A week is a long time in politics. Two weeks is an aeon, especially when public meetings are held after the event.

Over the weekend, the premier seems to have backtracked on fast-forwarding residence and belongership status for long-term residents in favour of clamping down on work permit abuse.

The latter is of course long overdue. But who are the culprits? Why, it’s the local unscrupulous employers who practise this illegal fraud.

 

Easier way?

In my humble opinion, the premier could have avoided all this upset about status for expatriate residents. If he really wants to sort this out, which is a good thing, instead of rushing through a complicated set of amendments (for which there may have been some ulterior motive), he could have done it much more easily. Why didn’t he just get together the minister in charge of immigration, the chief immigration officer, and his staff, and tell them to get on with their jobs? If someone meets all the requirements of residence and successfully completes the application, there is nothing to stop them being approved and granted status right away.

There are no limits on numbers that can be appointed at any time and no annual quotas. Hold-ups are purely due to civil servants’ and ministers’ personal whims as to whether they like or dislike any particular applicant. If there is good reason to refuse an application, then the applicant should be told right away, instead of wondering for years what has happened to their case. “Jobsworth” civil servants are a pain all over the world.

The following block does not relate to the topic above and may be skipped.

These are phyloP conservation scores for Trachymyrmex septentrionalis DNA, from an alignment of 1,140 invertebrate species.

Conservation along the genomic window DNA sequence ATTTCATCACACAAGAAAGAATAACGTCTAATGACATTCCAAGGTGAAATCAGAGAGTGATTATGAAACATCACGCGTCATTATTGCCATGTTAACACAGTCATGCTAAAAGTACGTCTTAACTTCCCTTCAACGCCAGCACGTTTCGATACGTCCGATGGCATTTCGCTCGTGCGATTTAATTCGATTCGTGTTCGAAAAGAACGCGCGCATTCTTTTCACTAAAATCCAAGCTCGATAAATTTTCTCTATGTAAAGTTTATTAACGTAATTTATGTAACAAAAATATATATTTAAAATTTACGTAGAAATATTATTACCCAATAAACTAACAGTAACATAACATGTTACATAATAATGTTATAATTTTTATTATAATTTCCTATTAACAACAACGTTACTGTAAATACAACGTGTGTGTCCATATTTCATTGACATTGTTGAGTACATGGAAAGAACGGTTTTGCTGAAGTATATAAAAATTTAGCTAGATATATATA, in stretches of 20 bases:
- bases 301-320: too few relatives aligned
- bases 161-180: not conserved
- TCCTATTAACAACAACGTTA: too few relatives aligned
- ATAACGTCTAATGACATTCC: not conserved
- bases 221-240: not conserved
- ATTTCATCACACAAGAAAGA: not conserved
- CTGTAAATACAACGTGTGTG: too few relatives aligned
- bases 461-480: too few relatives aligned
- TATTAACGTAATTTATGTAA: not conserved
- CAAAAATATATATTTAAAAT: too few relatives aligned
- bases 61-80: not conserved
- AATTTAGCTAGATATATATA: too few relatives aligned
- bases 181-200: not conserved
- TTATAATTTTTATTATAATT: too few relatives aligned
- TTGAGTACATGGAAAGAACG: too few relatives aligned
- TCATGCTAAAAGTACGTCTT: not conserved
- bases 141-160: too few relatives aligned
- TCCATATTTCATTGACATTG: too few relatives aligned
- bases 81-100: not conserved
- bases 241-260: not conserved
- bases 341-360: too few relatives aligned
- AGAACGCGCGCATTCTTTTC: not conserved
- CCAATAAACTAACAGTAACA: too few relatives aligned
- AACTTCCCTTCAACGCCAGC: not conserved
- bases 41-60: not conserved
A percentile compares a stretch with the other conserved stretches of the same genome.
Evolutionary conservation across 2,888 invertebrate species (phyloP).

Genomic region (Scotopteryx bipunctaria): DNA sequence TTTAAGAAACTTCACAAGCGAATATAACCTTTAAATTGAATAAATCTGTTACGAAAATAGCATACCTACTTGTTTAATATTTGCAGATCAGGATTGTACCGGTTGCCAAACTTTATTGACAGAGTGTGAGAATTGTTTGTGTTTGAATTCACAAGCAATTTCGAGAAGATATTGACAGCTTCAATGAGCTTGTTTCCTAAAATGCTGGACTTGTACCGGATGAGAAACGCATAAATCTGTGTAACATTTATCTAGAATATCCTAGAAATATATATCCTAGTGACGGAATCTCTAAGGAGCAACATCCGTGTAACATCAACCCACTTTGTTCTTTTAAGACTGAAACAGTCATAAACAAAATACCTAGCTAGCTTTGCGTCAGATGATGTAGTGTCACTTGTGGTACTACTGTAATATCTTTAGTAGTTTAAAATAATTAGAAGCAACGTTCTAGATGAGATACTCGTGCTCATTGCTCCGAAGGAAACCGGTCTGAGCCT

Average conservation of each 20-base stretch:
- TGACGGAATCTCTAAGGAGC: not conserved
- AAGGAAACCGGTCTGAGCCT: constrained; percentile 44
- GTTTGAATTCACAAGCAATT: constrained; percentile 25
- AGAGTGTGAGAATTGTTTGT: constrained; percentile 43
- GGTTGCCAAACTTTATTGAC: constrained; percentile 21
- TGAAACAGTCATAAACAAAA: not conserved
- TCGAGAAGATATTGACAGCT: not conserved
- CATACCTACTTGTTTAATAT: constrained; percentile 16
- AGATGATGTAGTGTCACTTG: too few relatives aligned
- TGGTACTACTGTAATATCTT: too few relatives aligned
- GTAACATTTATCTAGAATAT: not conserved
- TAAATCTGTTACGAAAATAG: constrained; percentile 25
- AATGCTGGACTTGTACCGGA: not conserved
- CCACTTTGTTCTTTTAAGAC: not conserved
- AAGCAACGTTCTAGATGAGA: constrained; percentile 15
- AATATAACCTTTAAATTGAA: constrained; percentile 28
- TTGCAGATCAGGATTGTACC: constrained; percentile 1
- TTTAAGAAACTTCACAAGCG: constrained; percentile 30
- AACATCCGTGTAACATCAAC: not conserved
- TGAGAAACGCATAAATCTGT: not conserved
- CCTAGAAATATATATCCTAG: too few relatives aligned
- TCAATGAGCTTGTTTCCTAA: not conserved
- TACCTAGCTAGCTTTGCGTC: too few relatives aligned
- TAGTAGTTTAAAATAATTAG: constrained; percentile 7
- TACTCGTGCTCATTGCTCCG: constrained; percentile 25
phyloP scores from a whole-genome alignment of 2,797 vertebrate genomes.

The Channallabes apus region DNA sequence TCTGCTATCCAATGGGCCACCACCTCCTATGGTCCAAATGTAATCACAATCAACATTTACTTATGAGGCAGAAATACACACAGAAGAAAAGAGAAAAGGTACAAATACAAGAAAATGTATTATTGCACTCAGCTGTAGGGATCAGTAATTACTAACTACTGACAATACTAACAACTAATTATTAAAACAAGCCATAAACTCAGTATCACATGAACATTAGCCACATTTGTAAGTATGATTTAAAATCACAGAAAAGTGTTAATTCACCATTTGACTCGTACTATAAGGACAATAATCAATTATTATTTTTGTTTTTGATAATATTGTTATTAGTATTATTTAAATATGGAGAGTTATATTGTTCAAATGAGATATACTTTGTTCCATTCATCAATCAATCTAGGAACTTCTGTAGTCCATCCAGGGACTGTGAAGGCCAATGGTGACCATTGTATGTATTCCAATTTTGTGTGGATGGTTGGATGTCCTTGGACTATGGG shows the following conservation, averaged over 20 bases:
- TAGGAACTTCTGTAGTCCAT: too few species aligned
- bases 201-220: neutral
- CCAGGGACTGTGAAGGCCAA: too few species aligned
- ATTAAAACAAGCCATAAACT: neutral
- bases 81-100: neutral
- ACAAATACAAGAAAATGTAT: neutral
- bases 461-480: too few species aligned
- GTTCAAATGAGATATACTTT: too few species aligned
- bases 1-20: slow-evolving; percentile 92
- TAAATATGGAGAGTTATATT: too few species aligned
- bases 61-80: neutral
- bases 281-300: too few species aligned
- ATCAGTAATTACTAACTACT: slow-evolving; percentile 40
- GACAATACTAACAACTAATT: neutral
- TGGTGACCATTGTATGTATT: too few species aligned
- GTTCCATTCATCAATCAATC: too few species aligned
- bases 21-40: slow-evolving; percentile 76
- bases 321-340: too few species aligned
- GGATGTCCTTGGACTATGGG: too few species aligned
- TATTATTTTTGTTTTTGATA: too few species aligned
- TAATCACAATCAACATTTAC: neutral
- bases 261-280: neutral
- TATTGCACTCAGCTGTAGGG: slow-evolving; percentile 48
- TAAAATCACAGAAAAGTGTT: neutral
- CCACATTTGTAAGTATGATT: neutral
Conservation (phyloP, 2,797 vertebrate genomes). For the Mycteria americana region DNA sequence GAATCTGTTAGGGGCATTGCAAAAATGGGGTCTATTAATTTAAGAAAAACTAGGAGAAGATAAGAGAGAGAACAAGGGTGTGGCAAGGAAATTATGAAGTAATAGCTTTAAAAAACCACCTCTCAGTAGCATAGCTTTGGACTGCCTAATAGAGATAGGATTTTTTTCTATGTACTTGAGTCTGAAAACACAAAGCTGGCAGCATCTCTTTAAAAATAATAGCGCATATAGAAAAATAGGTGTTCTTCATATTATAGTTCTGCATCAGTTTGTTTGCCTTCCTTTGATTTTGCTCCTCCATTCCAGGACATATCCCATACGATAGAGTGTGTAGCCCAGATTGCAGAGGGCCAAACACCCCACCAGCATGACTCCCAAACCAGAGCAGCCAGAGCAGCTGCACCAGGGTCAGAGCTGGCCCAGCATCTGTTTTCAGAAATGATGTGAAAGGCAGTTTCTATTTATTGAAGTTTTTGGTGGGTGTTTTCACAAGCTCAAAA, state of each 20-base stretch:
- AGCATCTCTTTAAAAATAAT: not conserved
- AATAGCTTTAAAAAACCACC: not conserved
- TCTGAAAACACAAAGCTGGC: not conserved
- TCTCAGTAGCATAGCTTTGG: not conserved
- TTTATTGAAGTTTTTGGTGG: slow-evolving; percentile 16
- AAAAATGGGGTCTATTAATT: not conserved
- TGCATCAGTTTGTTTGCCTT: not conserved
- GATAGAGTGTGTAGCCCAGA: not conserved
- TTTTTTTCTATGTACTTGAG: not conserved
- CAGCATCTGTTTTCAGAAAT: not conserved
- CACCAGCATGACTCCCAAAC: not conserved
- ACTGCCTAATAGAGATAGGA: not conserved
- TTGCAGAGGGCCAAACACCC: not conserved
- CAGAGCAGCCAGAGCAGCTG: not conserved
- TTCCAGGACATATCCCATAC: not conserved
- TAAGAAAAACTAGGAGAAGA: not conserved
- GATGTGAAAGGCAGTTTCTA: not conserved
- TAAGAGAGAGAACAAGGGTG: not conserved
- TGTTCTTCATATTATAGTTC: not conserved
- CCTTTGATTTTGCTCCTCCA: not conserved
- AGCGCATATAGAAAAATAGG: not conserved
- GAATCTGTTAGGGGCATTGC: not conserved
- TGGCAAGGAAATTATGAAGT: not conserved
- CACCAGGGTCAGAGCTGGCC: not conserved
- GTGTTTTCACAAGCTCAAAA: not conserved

Concerns

Some Virgin Islanders, many of whom conceal their relationships with non-belongers, children born in the United States, and so on, seem to be worried that they will be overtaken in their own territory in terms of being able to vote and purchase land. That could be a worry, especially if Virgin Islanders go away for education and work and don’t come back.

But if a person has been here a long time and wants to settle their roots here, surely they would vote like anyone else for the candidates they consider will do best for the territory. If Virgin Islanders are worried that new belongers may vote “against” them out of spite for the way they have been treated in the past, then that is the Virgin Islanders’ fault, pure and simple. And who would they buy land from? Why, Virgin Islanders, of course!

As I said before, keeping expatriate workers on a string for years is tantamount to economic slavery, and many commenters seem to see nothing wrong in that. But it is history repeating itself 200 years later.


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